London, England: W. Strahan & T. Cadell, 1776-1788. Mixed Set: (First Edition Vols. II - VI, Third Issue, Vol. I). Leather-bound. Complete in 6 thick large quarto 4to volumes. (11 3/8" x 9 1/4"). Vol. 1, 704 + lxxxviii, Notes; Vol. 2, Table of Contents to Vol. 1, Table of Contents to Vol. 2, 640 pp. + erratta; Vol. 3, Table of Contents to Vol. 3, 640 pp. + erratta; Vol. 4, Preface, Contents, 620 pp.; Vol. 5, 684 pp. Vol. 6, 646 pp. + General Index. Half-title pages and errata present. Bound uniformly in early, most likely original, full polished, mottled calf, (similar to tree calf) and rebacked to sympathetic period style. Boards are bright, with modest wear at edges and corners. Dual contrasting leather spine labels, bright and unchipped. Spine compartments ornamented in gilt. Original heavy laid cotton rag endpapers, guarded by japan paper. Handmade laid paper throughout is high-quality rag stock. No library or ex-library markings. Original hand-sewn headbands and tailbands and silk ribbon placemarkers present (some remnant only). Three original folding maps, large, well- struck on heavy stock, and clean. Eastern Roman Empire map shows some professionally repaired paper weld repair of crease-wear-and-tear on reverse side. Western Roman Empire map reveals at least one paper weld repair on reverse side. Light foxing to text and maps -- less than is often found for this set. Vol. I engraved frontispiece portrait of Edward Gibbon by John Hall after Sir Joshua Reynolds.
Volumes II through VI (are the true London Large Quarto First Edition, issued 1781 through1788. Volume I is the revised third issue, which,though issued but one year after the first issue of Volume I (in 1777), it is the first with Gibbon's final revisions, and preferred footnotes at the bottoms of the pages. Professor J. B. (John Bagnall) Bury notes in a 1909 edition the many changes Gibbon made in this "Third Edition" of volume I: "...for the sake not of correcting mis-statements of fact, but of improving the turn of the sentence or securing greater accuracy of expression." All indications point toward Gibbon himself considering the resulting text definitive -- no further such emendations were offered in the next (1781) reprinting. Further, one of his most important presentation copies to his benefactor of the complete set is recorded by Norton as, "A set made up of Vol. 1, Third Edition, volumes 2 through 6 First Editions, bound in red morocco, presented to Lord Sheffield by Gibbon, with an inscription in his hand-writing, sold at Sotheby's on June 26, 1933." Thus, this (mixed) issue constitutes the textural standard, reprinted for more than 200 years, without significant emendation. (Quoted and paraphrased from A Bibliography of the Works of Edward Gibbon by J.E. Norton, Oxford U. Press, 1940.). Very Good Plus. Item #74440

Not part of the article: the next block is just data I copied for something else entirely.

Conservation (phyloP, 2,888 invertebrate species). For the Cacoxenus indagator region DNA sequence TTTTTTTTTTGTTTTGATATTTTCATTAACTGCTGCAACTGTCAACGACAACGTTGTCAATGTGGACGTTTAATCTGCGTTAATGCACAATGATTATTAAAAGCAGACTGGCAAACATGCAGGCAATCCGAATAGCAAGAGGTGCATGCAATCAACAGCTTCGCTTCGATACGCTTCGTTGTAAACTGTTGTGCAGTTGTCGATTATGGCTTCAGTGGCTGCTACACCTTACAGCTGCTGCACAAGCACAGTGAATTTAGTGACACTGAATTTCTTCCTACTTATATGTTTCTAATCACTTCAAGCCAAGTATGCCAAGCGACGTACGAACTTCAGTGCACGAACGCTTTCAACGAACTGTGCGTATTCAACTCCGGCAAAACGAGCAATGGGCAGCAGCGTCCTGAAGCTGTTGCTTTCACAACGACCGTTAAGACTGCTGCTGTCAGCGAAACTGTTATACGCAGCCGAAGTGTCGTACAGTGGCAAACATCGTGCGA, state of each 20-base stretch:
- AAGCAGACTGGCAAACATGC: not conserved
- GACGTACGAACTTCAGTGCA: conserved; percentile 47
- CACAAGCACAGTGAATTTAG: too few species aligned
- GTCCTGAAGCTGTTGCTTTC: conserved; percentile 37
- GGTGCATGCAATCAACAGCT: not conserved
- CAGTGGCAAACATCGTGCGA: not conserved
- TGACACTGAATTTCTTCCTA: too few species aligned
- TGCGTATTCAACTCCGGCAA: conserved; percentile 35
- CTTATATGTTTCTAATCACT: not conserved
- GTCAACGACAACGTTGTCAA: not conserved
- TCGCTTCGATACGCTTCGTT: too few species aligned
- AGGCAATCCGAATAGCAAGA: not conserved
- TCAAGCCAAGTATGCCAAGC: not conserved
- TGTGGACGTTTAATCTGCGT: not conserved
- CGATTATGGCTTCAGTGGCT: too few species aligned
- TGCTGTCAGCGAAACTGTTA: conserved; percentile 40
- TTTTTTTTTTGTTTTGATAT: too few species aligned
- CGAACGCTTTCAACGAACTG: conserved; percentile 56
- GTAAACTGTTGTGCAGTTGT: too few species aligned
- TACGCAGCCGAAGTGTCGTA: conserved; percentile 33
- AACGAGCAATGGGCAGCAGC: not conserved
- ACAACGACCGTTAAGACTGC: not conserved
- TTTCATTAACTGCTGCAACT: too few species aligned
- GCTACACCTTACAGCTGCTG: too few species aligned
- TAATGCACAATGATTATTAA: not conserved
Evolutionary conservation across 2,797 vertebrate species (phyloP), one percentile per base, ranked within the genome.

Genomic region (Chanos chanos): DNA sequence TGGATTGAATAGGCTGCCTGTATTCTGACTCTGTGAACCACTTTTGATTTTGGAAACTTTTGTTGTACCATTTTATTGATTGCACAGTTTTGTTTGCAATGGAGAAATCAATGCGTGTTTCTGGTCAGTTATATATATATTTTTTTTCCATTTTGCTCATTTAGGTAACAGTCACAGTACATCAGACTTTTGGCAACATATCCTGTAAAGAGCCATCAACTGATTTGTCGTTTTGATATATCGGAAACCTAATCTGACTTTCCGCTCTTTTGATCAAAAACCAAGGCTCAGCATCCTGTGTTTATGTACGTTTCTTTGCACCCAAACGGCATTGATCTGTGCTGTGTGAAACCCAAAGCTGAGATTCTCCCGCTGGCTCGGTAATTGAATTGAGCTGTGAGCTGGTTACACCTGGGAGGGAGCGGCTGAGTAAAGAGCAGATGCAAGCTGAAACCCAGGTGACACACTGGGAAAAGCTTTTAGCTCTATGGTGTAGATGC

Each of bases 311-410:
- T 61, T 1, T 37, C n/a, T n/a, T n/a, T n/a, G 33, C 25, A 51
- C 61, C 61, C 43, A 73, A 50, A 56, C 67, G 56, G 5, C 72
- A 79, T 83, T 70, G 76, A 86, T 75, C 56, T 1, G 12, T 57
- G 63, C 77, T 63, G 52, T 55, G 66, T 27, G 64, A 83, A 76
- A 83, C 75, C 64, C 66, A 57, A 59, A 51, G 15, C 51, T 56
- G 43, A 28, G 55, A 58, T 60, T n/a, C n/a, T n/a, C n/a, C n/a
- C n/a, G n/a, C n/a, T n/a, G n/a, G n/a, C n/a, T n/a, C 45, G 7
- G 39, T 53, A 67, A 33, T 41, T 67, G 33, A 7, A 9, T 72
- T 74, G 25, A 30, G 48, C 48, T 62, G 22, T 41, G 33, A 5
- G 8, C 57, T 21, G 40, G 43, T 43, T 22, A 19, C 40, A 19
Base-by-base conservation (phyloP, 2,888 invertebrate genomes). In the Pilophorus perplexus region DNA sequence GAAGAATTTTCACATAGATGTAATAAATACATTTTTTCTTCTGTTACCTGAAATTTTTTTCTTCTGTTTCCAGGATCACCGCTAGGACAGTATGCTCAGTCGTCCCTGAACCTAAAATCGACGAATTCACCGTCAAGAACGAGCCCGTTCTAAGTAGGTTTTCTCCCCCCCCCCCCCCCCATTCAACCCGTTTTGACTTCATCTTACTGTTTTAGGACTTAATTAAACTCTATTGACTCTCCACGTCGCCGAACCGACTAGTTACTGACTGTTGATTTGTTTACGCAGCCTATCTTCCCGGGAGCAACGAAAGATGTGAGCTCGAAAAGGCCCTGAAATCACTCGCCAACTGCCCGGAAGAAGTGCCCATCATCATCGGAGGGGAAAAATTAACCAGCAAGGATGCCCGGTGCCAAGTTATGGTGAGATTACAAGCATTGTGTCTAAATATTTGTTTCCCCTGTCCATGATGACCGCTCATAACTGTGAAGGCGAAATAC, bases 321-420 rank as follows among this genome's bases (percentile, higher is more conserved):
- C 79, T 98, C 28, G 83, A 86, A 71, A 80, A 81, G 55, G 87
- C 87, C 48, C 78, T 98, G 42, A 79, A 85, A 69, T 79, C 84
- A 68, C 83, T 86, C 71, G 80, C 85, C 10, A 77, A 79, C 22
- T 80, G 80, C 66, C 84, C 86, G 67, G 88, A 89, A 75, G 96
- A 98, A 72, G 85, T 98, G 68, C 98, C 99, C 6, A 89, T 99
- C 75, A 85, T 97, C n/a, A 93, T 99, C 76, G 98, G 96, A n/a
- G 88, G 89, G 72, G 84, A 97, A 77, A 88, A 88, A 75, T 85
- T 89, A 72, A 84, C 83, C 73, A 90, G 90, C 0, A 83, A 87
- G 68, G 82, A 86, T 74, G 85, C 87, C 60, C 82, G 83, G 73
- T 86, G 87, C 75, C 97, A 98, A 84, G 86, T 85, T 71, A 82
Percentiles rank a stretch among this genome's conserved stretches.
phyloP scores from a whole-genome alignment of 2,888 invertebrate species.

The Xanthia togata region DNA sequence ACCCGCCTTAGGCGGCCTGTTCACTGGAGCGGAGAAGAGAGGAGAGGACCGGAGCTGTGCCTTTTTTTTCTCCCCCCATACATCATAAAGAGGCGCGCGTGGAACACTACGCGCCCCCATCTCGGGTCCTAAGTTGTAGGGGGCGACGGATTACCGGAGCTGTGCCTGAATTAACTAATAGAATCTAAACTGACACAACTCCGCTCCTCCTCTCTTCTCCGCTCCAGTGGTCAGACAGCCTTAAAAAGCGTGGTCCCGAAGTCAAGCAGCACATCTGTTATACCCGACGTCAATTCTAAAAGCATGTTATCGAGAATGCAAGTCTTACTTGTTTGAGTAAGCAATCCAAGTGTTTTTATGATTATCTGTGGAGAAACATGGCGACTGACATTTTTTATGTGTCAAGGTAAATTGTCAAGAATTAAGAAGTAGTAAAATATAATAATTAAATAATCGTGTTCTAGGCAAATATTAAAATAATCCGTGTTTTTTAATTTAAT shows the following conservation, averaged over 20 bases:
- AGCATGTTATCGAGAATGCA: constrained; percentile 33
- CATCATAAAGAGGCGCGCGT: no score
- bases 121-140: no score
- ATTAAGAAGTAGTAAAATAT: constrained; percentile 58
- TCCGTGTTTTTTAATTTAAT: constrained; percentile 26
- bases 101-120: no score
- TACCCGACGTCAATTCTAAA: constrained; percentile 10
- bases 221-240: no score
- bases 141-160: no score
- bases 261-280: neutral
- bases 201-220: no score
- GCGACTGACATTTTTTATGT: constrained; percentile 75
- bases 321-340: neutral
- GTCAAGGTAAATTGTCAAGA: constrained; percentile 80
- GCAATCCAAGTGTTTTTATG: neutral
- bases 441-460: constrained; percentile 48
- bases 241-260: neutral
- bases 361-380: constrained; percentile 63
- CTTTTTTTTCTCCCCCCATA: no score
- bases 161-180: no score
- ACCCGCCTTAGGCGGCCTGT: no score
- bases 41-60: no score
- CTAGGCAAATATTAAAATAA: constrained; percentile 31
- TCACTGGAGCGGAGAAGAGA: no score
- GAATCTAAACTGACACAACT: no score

"For twenty-two years Gibbon was a prodigy of steady and arduous application. His investigations extended over almost the whole range of intellectual activity for nearly fifteen-hundred years. And so thorough were his methods that the laborious investigations of German scholarship, the keen criticisms of theological zeal, and the steady researches of (two) centuries have brought to light very few important errors in the results of his labors. But it is not merely the learning of his work, learned as it is, that gives it character as a history. It is also that ingenious skill by which the vast erudition, the boundless range, the infinite variety, and the gorgeous magnificence of the details are all wrought together in a symmetrical whole. It is still entitled to be esteemed as the greatest historical work ever written" (Adams, Manual of Historical Literature, pp. 146-147). "This masterpiece of historical penetration and literary style has remained one of the ageless historical works. Whereas other eighteenth-century writers in this field such as Voltaire are still quoted with respect, the Decline and Fall is the only historical narrative prior to Macaulay which continues to be reprinted and actually read." PRINTING AND THE MIND OF MAN, P. 220 Gibbon (1737-1794) conceived of his plan for Decline and Fall while "musing amid the ruins of the Capitol" on a visit to Rome. For the next 10 years he worked away at his great history, which traces the decadence of the late empire from the time of the Antonines and the rise of Western Christianity. "The confusion of the times, and the scarcity of authentic memorials, pose equal difficulties to the historian, who attempts to preserve a clear and unbroken thread of narration," he writes. The first edition of Gibbon's work was printed over time, the first three volumes being printed between 1776 and 1781. The engraved portrait of Gibbon here in Vol. 1 was issued separately in 1780 -- presumably supplied to many early subscribers. In this set portrait is found as frontis illustration to Vol. 1, as usual for the set, with the large Eastern Roman Empire large folding map and the somewhat smaller Europe and Asia adjacent to Constantinople in Vol. 2 (as called for) and the Western Roman Empire folding map in Vol. 3 (as called for). The first issue of Vol. 1 appeared in 1776. An immediate commercial success, a second issue of a thousand copies, errors uncorrected, was printed released on June 3, 1776. "Gibbon wrote on March 29, 1777 , 'We are now printing a third edition in quarto of 1000 copies. Gibbon now agrees to take David Hume's advice and print the footnotes at the bottom of the pages. "The notes at the bottom take up much less space than I could have imagined," he wrote. A postscript was added to the preface with Gibbon declaring his intention to complete the additional volumes. Bears the bookplates of William Sotheby, member of an important English literary family. The 1777 - 1788 London Quarto Edition is recognized as a landmark of history and of literature in English. Only a handful of complete and collectible sets are offered worldwide. A lovely, restored set, the mixing of which constitutes the earliest authoritative edition of this monumental literary achievement.